“I love ITU because it is just a numbers game. Our ward round is a ten-minute discussion outside of the patient’s room. I like it even more when the patient is intubated because then they can’t talk (so the consult is really short).”
I overheard this in the doctors’ office when some of the senior trainees were speaking about their preferred rotations in comparison to their less preferred rotations.
When I heard the statement above I was taken aback. There are always going to be points in a doctor’s career where it feels frustration overwhelms reward. We are not all saints, but we are all human. Of course, an intubated patient cannot talk, and the degree of intervention make much of medicine on ITU very number-centric. But the overall sentiment is what’s important. What does this sentence really reveal about the individual who said it? What does it say about the medicine that we have come to practice?
It suggests to me that the patient is not the focus of the doctor’s job. Playing a ‘numbers game’ has replaced the patient as the focus of the doctor’s attention. Yes, normal medicine relies on results of blood tests and imaging, but I have always been taught that these are only partial contributors to a clinical diagnosis – the rest depending on a patient’s history, examination in tandem with subjective and objective opinions of wellbeing.
This doctor set out to be human. Why do they now seek comfort in playing only a ‘numbers game’? Is it burnout? Are they tired of talking to patients? If solely an intolerance of humans, this implies that they are ‘losing’ their humanity.
Is it a product of the system? The sheer number of patients needed to be seen? Perhaps, if a doctor is exhausted by seeing 30 complicated patients, having an opportunity to solely focus on numbers is a relief. I can surely see this as a feeling I will experience in the future as a busy junior doctor. We all run the risk of exhaustion, loss of empathy and the development of apathy and burnout.
What do we lose if we treat numbers and lose humanity?
Numbers are only a snapshot of a metric or biomarker within that individual. In no way does that number reflect that individual as a whole in the present, nor does it show that individual’s path through life – their long term history, the events immediately running up to their presentation, their hopes and beliefs that they will carry forward.
If we don’t understand the patient’s long term history – we don’t understand the cause of the disease. The socioeconomic background, their relationships, their behaviours and beliefs. The food they eat, their job, their sleep, the things that give them purpose. Try treating a heart attack with a statin without addressing the root cause of the inflammation, metabolic syndrome or cardiovascular fitness- perhaps that patient will come knocking again sooner than hoped. Treating a number does not respect the entire human and does not provide sustainable care.
What if by playing a numbers game we provide unnecessary treatments? If the patient is intubated, how do we know what their wishes are? If they were in a car accident they would not have predicted to fill out a Do Not Resuscitate form. We treat a number, not the patient.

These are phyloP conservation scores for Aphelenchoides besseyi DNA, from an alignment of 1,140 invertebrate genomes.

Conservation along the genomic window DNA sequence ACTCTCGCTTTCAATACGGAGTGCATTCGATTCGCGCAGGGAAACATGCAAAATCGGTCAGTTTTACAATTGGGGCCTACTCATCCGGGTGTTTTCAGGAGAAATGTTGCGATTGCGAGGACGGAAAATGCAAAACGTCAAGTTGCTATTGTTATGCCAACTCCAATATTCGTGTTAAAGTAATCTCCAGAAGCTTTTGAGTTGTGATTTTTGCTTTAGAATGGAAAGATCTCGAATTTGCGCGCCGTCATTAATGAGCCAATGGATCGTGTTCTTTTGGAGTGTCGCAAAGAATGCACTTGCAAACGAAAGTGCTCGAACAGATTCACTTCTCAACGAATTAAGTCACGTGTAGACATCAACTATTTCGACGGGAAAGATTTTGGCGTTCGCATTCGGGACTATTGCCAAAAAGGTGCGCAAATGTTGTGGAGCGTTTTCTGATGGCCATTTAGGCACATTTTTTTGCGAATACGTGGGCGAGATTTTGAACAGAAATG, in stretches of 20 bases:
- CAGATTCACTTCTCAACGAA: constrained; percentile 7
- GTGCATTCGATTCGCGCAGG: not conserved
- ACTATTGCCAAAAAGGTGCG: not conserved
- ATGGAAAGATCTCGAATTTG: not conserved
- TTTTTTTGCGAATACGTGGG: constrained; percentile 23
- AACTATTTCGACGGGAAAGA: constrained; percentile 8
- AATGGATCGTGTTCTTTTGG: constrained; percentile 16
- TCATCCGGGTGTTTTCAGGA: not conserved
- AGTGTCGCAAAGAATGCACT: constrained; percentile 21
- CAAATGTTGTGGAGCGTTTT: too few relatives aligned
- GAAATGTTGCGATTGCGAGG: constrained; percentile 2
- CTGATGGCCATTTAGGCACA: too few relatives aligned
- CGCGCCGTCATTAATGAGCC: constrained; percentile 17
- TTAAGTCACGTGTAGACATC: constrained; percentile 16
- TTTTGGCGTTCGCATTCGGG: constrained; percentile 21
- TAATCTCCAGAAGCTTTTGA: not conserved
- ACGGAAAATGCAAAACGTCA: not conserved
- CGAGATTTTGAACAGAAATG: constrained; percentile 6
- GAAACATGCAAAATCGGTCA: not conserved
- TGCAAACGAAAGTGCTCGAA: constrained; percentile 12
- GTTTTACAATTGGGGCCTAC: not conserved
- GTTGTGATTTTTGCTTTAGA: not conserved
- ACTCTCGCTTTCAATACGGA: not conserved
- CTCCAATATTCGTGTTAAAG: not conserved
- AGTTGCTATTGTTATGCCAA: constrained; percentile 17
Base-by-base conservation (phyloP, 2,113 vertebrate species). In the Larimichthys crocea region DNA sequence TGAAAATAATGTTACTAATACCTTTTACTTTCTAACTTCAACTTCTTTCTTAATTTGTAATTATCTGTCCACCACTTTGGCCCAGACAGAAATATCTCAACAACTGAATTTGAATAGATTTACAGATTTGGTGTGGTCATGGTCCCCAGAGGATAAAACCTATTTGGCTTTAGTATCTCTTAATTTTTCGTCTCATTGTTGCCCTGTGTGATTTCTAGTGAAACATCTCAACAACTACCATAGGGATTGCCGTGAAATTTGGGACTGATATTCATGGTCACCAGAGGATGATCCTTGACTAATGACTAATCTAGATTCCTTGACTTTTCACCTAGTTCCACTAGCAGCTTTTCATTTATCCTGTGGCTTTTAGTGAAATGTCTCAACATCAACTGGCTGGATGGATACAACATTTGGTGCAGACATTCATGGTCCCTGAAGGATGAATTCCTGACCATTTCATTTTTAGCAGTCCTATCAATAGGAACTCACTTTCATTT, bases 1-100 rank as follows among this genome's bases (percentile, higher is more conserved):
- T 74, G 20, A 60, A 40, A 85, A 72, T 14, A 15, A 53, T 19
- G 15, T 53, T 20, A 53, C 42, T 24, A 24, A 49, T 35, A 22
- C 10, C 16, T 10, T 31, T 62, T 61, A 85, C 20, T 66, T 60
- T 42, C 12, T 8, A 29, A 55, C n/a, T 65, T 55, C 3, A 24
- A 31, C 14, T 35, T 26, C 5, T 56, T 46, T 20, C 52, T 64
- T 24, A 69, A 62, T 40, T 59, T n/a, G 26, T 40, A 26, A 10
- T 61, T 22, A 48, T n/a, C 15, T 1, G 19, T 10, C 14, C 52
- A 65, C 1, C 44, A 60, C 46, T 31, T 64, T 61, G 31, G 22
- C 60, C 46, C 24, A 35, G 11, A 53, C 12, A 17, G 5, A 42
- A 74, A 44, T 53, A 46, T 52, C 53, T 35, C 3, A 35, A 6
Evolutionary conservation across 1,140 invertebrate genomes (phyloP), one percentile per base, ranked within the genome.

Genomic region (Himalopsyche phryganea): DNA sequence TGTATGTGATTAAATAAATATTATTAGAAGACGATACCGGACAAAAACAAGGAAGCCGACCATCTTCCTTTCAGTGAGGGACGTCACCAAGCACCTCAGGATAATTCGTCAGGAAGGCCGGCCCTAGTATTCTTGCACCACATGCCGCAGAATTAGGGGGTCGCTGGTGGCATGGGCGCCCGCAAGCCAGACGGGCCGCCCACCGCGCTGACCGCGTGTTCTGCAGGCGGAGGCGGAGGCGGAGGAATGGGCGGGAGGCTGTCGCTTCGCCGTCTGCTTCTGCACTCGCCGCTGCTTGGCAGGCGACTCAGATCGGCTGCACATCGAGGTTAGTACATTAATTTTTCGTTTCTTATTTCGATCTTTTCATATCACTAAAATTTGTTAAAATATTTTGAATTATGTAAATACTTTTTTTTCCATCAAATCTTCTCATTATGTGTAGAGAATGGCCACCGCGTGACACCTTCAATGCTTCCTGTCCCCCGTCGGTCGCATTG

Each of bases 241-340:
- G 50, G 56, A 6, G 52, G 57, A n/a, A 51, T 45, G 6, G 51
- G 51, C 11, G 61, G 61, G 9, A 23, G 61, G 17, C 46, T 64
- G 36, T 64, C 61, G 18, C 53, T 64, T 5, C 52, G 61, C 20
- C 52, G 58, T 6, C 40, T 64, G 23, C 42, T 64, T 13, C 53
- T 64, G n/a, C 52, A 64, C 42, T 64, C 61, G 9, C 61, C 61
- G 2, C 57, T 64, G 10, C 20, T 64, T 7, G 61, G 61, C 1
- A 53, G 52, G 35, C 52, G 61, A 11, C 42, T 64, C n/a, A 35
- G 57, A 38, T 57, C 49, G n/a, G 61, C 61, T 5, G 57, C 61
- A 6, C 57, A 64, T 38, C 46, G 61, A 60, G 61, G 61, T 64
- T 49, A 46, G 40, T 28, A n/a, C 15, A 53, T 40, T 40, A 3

What about a patient with a terminal prognosis? If we treat a number rather than the individual in a patient who has a brutally finite amount of time to live, are we unknowingly causing protracted suffering with the good intention of maintaining life? I really recommend Being Mortal by Atul Gawande.
When I approached Dr Mark Cucuzzella about this occurrence and the phenomenon of “burnout”, he recommended a film called Escape Fire. I haven’t watched it (fighting my own fires), but Mark gave me his synopsis.
It went something like this:
When a firefighting crew is confronted by a raging forest fire, they work tirelessly to try to bring the fire under control. Despite their efforts, the battle can often seem futile. Sometimes, the battle is dangerous.
When the fire comes rushing down through the forest at incredible speeds towards the fire crew, there is only one option for survival. Running sideways doesn’t take you away from the fire, running backwards is impossible. The only way to escape is to create a smaller circular fire to burn the forest in a ring around the firecrew. When the large forest fire approaches and consumes the forest nearby, it will not consume the firecrew. Fighting fire with fire, the crew carved out their own space that gave them survival and the ability to continue on.
The concept of Escape Fires have a huge concept for career survival in medicine. Like the fire crews, those in healthcare are also pushing forwards for a common goal. Often, the job is tough and sometimes, it seems futile. We might switch from a human-centric approach to a ‘number’s game’. In the madness of our own personal fires, what can you do to create a refuge that gives you hope? Because, as the analogy goes, if you cannot create an escape fire, the insurmountable forest fire will keep rushing down the mountain, fire crews will die and doctors will burn out.